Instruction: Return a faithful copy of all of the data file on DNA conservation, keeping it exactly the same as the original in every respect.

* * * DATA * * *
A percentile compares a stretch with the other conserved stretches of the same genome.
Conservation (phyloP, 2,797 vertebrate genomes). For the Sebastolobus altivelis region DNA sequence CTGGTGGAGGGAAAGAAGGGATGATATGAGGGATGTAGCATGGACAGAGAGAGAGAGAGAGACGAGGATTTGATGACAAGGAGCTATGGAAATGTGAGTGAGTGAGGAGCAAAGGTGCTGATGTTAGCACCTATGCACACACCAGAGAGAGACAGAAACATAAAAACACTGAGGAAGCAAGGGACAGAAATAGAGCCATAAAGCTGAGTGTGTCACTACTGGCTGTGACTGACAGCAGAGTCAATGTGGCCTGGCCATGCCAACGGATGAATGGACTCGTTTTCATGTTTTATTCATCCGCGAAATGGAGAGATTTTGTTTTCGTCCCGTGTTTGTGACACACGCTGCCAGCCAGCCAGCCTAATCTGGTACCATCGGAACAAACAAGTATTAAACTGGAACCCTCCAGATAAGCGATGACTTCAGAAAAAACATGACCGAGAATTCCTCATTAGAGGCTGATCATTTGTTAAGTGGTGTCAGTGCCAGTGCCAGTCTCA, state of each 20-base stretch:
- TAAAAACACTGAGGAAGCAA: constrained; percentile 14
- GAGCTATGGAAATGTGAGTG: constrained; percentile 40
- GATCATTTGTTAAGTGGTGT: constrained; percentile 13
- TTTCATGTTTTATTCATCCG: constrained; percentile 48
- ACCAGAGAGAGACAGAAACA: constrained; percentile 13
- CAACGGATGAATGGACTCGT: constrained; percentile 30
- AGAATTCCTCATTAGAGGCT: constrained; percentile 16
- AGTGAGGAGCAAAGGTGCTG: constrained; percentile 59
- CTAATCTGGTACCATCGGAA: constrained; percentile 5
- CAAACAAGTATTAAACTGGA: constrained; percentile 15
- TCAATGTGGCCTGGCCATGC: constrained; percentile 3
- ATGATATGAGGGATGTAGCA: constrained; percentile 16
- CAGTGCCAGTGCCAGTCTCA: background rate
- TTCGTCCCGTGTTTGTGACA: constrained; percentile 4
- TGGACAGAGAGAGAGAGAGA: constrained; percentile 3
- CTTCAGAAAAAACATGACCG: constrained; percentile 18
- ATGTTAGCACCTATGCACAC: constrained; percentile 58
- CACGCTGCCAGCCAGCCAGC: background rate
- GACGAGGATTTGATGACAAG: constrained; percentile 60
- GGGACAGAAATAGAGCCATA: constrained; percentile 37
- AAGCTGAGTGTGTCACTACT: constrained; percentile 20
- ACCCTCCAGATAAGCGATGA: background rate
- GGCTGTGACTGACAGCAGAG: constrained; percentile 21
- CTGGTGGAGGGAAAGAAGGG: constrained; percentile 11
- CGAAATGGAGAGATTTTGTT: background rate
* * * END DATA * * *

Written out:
A percentile compares a stretch with the other conserved stretches of the same genome.
Conservation (phyloP, 2,797 vertebrate genomes). For the Sebastolobus altivelis region DNA sequence CTGGTGGAGGGAAAGAAGGGATGATATGAGGGATGTAGCATGGACAGAGAGAGAGAGAGAGACGAGGATTTGATGACAAGGAGCTATGGAAATGTGAGTGAGTGAGGAGCAAAGGTGCTGATGTTAGCACCTATGCACACACCAGAGAGAGACAGAAACATAAAAACACTGAGGAAGCAAGGGACAGAAATAGAGCCATAAAGCTGAGTGTGTCACTACTGGCTGTGACTGACAGCAGAGTCAATGTGGCCTGGCCATGCCAACGGATGAATGGACTCGTTTTCATGTTTTATTCATCCGCGAAATGGAGAGATTTTGTTTTCGTCCCGTGTTTGTGACACACGCTGCCAGCCAGCCAGCCTAATCTGGTACCATCGGAACAAACAAGTATTAAACTGGAACCCTCCAGATAAGCGATGACTTCAGAAAAAACATGACCGAGAATTCCTCATTAGAGGCTGATCATTTGTTAAGTGGTGTCAGTGCCAGTGCCAGTCTCA, state of each 20-base stretch:
- TAAAAACACTGAGGAAGCAA: constrained; percentile 14
- GAGCTATGGAAATGTGAGTG: constrained; percentile 40
- GATCATTTGTTAAGTGGTGT: constrained; percentile 13
- TTTCATGTTTTATTCATCCG: constrained; percentile 48
- ACCAGAGAGAGACAGAAACA: constrained; percentile 13
- CAACGGATGAATGGACTCGT: constrained; percentile 30
- AGAATTCCTCATTAGAGGCT: constrained; percentile 16
- AGTGAGGAGCAAAGGTGCTG: constrained; percentile 59
- CTAATCTGGTACCATCGGAA: constrained; percentile 5
- CAAACAAGTATTAAACTGGA: constrained; percentile 15
- TCAATGTGGCCTGGCCATGC: constrained; percentile 3
- ATGATATGAGGGATGTAGCA: constrained; percentile 16
- CAGTGCCAGTGCCAGTCTCA: background rate
- TTCGTCCCGTGTTTGTGACA: constrained; percentile 4
- TGGACAGAGAGAGAGAGAGA: constrained; percentile 3
- CTTCAGAAAAAACATGACCG: constrained; percentile 18
- ATGTTAGCACCTATGCACAC: constrained; percentile 58
- CACGCTGCCAGCCAGCCAGC: background rate
- GACGAGGATTTGATGACAAG: constrained; percentile 60
- GGGACAGAAATAGAGCCATA: constrained; percentile 37
- AAGCTGAGTGTGTCACTACT: constrained; percentile 20
- ACCCTCCAGATAAGCGATGA: background rate
- GGCTGTGACTGACAGCAGAG: constrained; percentile 21
- CTGGTGGAGGGAAAGAAGGG: constrained; percentile 11
- CGAAATGGAGAGATTTTGTT: background rate